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World Dutch mourners join silent walk to honour Utrecht tram shooting victims

People lay flowers during a silent march in honour of the people wounded or killed in an attack on a tram, in Utrecht, Netherlands, on March 22, 2019.

PIROSCHKA VAN DE WOUW/Reuters

The main suspect in a deadly tram shooting in Utrecht confessed to the attack and said he acted alone, prosecutors announced Friday, hours before mourners walked in silence through the central Dutch city to honour the victims.

Thousands of people, many carrying red and white flowers to match the colours of the city’s flag, walked to the scene of Monday’s attack to commemorate the three people killed and three others who were seriously injured in the shooting.

Dutch Prime Minister Mark Rutte, who was among the walkers, said he was “very sad and at the same time proud that we can do this together and show that we will never, never surrender to violent extremism.”

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The shooting is being investigated as a possible extremist attack, but prosecutors would not say if the suspect, Gokmen Tanis, has said anything about his motive.

“The 37-year-old suspect this morning confessed the criminal acts he is charged with” at a hearing before an investigating judge, the public prosecutor’s office said.

Prosecutors did not elaborate on the confession and said the gunman’s motive remains under investigation.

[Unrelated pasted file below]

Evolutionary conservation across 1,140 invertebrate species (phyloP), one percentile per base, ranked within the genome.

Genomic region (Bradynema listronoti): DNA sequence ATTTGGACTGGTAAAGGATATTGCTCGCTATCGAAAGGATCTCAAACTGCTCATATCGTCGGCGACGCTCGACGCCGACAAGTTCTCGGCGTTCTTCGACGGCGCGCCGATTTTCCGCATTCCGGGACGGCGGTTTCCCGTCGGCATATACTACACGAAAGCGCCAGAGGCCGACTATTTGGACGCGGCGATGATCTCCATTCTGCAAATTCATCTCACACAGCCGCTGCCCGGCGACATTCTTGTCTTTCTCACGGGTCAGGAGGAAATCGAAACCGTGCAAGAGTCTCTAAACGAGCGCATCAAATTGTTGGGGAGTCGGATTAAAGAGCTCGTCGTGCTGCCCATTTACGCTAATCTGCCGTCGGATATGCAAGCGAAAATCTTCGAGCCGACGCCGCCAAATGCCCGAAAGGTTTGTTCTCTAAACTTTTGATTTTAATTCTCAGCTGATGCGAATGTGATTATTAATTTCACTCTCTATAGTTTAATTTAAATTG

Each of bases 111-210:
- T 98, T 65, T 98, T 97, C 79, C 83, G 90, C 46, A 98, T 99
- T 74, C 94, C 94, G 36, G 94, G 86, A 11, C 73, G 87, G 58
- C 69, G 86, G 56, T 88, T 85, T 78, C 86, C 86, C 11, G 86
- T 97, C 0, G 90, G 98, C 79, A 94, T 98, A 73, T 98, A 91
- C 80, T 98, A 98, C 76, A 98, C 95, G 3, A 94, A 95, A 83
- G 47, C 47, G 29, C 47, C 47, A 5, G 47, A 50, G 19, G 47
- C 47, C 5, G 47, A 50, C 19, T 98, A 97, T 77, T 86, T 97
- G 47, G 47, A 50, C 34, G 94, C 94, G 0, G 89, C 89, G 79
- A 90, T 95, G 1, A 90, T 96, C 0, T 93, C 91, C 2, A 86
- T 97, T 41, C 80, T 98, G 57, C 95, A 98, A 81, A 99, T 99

Mr. Tanis, a Utrecht resident of Turkish descent, was arrested hours after the shooting and is being held on charges including multiple murder or manslaughter with terrorist intent for the deaths of two men and a woman.

The victims included a father who trained youth teams at a local soccer club and a woman who worked in a cafe in a nearby town.

Prosecutors have said the suspect, who has a long criminal record, did not know any of those who were shot on the tram. They say the nature of the shooting and a note found in a getaway car led to strong suspicions of an extremist motive.

The team investigating the shooting has asked a forensic psychiatry and psychology institute to carry out a personality test on the suspect.

At Friday’s behind-closed-doors hearing, an investigating judge extended Mr. Tanis’s detention by two weeks so that investigations can continue. In a statement, the court said the judge ruled that “the suspicion is strong enough to detain the man for longer.”

A 40-year-old man who was detained a day after the shooting because Mr. Tanis was arrested at his home has been released without charge after no evidence was found that he had helped Mr. Tanis in the shooting, prosecutors said.

Utrecht Mayor Jan van Zanen said at the start of the evening’s silent procession that one of the three seriously injured victims was improving, “the other two, sadly, not yet.”

Virgil van Dijk, captain of the Netherlands’ soccer team, which was staying near Utrecht to prepare for a match Sunday night, tweeted: “Although we are not walking with you this evening, 10 kilometres away we are standing still for the terrible events of Monday.”

Several people carried a long red banner emblazoned with white letters spelling out, in Dutch, “Utrecht never bows.”

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